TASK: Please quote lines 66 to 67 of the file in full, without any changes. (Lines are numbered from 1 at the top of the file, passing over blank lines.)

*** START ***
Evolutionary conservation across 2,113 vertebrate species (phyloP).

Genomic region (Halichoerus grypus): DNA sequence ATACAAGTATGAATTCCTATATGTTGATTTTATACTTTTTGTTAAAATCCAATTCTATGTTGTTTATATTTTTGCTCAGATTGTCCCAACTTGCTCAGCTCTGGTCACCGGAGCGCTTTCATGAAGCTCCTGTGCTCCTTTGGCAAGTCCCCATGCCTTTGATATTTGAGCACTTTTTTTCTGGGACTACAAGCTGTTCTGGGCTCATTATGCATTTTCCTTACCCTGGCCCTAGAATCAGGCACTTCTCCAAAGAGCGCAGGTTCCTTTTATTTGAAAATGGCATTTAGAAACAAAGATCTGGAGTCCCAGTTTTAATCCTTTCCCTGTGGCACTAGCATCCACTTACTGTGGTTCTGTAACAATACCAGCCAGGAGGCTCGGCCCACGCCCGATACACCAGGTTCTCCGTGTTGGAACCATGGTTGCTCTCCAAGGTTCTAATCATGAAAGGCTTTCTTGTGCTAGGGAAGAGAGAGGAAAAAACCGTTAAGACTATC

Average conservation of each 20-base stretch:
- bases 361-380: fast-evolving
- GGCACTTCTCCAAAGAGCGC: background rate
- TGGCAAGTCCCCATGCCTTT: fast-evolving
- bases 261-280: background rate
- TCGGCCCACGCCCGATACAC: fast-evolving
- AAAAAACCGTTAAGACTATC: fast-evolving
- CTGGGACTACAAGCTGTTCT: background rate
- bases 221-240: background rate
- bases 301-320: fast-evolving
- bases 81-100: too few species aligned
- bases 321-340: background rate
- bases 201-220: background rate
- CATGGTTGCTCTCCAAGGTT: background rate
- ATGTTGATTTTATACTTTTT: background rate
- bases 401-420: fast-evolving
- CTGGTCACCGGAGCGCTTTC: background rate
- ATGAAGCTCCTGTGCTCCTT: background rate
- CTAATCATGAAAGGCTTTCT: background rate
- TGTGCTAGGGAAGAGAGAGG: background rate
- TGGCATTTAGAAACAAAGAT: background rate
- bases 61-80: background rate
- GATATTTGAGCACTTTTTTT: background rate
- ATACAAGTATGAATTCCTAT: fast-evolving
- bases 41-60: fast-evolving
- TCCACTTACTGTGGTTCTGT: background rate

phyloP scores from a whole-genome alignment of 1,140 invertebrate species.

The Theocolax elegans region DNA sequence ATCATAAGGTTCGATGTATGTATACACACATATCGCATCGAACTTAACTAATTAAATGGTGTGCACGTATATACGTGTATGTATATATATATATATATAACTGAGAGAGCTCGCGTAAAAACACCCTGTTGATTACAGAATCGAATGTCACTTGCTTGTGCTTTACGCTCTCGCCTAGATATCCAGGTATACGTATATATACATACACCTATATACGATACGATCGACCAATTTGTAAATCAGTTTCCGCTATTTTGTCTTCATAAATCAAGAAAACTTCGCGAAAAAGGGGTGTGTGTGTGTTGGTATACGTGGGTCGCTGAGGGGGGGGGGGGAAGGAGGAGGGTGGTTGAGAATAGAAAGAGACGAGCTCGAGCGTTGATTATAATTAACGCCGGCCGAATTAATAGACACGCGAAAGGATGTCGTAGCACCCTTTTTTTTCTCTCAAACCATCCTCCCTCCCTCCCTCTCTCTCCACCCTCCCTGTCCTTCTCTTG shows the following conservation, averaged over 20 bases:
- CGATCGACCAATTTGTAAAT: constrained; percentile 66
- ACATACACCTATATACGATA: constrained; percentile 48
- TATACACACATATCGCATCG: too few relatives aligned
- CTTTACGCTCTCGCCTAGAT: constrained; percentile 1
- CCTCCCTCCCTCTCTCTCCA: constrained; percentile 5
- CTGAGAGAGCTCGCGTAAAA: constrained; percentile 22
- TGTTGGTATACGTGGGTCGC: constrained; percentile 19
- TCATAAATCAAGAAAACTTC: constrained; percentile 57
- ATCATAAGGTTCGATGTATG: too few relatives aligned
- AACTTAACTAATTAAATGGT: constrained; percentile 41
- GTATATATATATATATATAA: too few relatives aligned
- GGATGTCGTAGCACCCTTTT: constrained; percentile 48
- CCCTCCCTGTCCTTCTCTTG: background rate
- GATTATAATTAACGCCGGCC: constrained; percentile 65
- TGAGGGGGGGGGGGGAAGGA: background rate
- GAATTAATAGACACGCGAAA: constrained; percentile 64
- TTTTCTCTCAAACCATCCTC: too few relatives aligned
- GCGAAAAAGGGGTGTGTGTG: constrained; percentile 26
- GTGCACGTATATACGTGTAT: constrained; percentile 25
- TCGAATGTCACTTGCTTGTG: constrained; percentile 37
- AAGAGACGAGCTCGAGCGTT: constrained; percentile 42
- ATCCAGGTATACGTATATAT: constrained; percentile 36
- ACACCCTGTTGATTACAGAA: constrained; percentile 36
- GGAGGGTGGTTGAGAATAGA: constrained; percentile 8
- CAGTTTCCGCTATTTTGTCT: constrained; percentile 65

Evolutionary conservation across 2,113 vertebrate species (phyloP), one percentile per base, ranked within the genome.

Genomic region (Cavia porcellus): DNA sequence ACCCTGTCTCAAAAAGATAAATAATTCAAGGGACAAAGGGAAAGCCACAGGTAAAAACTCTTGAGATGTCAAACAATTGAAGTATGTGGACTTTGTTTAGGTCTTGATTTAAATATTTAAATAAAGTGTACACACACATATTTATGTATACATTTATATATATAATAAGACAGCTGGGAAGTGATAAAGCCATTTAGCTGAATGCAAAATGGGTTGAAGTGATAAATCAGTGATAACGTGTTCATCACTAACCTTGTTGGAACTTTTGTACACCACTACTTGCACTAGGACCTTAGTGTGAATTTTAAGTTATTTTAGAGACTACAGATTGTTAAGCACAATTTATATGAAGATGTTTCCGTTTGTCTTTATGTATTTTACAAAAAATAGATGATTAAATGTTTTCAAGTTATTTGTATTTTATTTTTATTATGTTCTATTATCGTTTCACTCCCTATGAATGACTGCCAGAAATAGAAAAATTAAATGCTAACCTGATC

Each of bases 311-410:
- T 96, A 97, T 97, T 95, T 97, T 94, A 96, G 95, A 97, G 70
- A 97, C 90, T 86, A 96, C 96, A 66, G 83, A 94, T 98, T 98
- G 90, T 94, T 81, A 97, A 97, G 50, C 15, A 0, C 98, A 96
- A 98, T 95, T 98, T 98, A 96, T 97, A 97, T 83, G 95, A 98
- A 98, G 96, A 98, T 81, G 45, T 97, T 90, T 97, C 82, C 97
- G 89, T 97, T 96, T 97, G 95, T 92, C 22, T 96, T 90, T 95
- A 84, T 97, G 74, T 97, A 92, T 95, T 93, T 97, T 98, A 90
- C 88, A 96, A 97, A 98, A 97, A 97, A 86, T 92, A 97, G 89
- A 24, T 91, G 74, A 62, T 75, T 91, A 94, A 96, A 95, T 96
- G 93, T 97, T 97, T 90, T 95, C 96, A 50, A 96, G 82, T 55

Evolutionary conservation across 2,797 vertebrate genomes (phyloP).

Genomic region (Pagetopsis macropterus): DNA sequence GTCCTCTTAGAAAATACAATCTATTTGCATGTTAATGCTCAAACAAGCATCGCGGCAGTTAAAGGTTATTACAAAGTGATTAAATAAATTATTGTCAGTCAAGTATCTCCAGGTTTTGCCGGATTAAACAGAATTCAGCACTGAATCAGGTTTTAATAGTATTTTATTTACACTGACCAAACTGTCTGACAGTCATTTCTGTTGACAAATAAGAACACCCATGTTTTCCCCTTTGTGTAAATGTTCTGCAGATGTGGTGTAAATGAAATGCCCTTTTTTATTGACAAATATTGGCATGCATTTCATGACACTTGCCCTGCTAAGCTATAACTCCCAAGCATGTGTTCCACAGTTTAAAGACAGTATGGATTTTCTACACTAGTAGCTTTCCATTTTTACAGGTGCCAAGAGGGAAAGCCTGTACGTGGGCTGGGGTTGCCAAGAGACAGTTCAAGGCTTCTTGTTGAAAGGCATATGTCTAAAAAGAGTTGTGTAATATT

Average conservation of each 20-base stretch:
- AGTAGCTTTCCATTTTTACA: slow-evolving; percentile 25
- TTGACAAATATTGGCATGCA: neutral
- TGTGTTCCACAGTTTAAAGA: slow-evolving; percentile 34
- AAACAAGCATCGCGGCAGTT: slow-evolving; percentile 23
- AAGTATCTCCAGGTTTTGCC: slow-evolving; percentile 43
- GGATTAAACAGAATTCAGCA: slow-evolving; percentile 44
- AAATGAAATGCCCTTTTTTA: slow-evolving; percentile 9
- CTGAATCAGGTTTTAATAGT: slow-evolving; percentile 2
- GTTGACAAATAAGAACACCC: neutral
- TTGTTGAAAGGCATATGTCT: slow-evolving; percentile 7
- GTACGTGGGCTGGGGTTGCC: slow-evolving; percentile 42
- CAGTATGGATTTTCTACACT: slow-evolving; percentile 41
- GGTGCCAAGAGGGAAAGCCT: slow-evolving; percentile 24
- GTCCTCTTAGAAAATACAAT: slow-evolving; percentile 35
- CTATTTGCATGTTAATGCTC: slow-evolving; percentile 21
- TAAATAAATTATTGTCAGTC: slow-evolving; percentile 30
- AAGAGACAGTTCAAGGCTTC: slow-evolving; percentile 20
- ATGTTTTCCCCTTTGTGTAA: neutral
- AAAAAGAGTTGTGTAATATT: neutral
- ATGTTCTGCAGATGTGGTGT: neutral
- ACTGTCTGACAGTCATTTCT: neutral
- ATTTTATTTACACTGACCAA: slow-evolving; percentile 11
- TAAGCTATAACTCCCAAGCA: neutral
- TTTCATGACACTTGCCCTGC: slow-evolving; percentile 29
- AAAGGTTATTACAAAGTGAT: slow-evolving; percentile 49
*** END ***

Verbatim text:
- C 88, A 96, A 97, A 98, A 97, A 97, A 86, T 92, A 97, G 89
- A 24, T 91, G 74, A 62, T 75, T 91, A 94, A 96, A 95, T 96